Remember I told you there were a few things that were not on the list of networking basics. Here they are, and the reasons why I don’t consider them necessary.
Adding everyone you meet to Facebook (or other social marketing tool)
As I’ve said, I’m more of an introvert to begin with. But even if I was not, adding potential business contacts I just met to my personal Facebook account is a bad idea. In the first place, Facebook isn’t a very good contact storage solution. Finding people again in a year or two might be difficult if you can not remember the exact name and need to wade through a couple thousand names. Secondly, if they don’t really know you they might unfriend you after a few weeks of photos of your dog and discussions about your favorite ball team. Why? If they use Facebook for business they are not going to want to waste newsfeed with personal stuff. It’s better to find out if they have a Fan or Business page and connect to that through your business page.
Handing out copies of your business card to everyone
You can do this, and in some industries it is still essential. But don’t feel you have to have a business card to be successful at networking. Building your network is more about who you can contact than who will contact you. Business cards allow the other person to get in touch with you, and in some cases this will be necessary – so always have a few with you. But most of the information you collect won’t be the type for a business card, so be ready to get that information too. And be sure not to let handing out a business card take the place of really talking to a participant and learning about what they have to offer.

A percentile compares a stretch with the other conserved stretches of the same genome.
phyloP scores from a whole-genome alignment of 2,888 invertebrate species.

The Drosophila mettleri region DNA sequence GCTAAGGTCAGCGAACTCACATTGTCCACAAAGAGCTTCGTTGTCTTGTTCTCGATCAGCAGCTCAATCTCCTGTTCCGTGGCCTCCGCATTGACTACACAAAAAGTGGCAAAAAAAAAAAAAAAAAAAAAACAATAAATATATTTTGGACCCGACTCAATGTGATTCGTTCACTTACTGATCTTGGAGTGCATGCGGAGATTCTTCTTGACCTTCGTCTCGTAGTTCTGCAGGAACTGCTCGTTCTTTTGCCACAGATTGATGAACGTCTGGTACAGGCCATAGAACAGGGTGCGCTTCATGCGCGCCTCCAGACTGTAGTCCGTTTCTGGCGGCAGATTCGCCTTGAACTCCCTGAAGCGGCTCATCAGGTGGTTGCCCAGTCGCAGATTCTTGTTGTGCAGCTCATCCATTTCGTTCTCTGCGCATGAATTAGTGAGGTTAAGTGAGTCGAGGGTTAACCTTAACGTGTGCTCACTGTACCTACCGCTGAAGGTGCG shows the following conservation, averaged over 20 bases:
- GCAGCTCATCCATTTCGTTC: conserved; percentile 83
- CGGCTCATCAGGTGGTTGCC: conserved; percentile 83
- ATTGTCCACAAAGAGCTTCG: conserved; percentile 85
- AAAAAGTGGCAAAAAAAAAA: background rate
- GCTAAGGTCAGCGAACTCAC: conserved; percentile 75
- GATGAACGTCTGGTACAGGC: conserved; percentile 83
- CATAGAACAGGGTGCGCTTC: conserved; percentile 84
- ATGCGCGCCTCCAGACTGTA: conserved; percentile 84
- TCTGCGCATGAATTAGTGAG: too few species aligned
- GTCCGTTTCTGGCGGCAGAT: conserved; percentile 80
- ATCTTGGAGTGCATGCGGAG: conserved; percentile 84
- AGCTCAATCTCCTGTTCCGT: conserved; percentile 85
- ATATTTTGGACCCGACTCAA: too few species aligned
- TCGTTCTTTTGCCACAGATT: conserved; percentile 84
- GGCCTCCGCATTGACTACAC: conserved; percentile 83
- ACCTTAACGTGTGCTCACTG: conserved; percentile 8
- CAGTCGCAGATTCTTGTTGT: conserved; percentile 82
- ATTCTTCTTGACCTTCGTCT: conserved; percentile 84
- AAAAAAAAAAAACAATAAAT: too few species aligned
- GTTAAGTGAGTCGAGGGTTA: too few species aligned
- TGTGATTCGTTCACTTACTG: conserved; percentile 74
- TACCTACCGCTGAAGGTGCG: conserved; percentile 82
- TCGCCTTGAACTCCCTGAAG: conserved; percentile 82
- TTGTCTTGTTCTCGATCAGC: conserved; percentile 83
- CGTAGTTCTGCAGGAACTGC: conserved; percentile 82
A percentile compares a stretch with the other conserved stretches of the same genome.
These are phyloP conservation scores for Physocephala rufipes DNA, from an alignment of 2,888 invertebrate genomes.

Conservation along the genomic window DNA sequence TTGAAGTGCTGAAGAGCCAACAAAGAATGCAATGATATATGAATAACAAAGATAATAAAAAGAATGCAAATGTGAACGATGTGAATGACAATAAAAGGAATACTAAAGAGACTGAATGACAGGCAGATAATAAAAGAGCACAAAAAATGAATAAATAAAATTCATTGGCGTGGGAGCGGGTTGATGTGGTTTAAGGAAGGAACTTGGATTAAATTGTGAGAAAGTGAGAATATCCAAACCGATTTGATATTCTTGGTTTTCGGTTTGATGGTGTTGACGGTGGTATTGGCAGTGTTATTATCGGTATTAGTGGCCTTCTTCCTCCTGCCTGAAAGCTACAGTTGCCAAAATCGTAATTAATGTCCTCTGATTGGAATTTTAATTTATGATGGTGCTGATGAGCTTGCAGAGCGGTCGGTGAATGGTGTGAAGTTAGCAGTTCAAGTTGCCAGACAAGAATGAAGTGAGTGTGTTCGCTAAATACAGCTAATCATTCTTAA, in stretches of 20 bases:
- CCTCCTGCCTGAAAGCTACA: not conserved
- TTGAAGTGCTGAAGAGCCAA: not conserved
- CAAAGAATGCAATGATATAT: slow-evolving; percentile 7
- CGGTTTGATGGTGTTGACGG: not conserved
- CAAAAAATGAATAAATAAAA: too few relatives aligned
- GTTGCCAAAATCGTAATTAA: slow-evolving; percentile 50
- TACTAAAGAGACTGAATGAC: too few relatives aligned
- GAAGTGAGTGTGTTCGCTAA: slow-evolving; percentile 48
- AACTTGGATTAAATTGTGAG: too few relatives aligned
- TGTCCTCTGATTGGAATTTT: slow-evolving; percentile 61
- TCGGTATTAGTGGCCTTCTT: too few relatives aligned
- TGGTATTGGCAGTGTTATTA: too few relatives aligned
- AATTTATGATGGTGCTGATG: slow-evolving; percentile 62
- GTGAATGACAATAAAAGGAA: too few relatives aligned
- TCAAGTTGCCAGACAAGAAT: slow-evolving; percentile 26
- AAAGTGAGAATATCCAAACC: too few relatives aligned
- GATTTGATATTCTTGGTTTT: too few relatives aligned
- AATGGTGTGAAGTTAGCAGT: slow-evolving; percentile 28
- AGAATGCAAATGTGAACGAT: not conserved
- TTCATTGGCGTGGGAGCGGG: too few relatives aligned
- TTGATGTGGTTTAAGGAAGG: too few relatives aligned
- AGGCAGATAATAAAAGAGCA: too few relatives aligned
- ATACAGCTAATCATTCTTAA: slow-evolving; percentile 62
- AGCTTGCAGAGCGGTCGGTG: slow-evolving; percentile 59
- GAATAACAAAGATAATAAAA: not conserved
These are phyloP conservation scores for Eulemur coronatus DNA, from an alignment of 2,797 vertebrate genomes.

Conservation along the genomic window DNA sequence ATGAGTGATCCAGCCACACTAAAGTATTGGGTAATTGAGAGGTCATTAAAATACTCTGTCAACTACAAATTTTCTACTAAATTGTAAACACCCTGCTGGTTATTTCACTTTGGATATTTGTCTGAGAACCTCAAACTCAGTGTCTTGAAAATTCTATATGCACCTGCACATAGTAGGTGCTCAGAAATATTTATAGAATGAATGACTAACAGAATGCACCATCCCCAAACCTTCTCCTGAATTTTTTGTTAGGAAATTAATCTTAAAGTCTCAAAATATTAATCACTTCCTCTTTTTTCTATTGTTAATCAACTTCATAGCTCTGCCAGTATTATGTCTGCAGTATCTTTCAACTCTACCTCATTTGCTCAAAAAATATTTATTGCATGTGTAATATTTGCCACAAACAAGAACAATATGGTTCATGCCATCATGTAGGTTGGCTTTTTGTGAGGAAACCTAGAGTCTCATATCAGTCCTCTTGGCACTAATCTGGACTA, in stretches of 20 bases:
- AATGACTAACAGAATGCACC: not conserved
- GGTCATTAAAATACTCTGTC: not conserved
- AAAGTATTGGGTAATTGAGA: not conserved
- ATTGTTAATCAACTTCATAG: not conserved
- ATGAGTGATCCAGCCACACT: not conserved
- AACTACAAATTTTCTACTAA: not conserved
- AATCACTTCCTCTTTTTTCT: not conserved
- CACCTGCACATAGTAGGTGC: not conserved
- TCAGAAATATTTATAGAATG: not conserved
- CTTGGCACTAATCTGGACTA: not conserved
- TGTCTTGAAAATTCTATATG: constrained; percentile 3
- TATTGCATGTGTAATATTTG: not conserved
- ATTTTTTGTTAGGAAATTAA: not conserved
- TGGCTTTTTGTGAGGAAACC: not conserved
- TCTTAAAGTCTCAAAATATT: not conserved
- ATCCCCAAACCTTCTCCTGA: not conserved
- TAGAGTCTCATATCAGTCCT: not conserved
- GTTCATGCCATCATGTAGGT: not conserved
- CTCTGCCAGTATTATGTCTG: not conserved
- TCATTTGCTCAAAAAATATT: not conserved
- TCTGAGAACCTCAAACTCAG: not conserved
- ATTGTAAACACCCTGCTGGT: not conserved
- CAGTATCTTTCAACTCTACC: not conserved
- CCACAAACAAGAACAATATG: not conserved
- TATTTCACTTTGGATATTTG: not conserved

Focusing on meeting the stars of the conference
Big name speakers are exciting to meet, but probably not your best networking connections. Why? Usually, everyone at the conference (including you) already knows about their programs and what they have to offer. Meeting and talking to these speakers might be very motivational and inspiring, but is not likely to do much to build your network of new information and opportunities. A lunch with a group of participants you met in the morning session is more likely to give you more new information – provided you ask the right questions.
Attending every lecture
I love hearing the speakers at conferences. I am usually challenged to think about things in a new way or gather some new information. However, if I fill every second of my day with lecture I miss opportunities to meet and talk with the other participants – the key to building a good network. Instead, be familiar enough with the conference agenda to know what speakers you don’t want to miss and what time slots have the least interesting sessions for you. If there is nothing interesting being talked about, find someone interesting to talk to.
Did I miss anything? What networking mistakes do you see people make at conferences?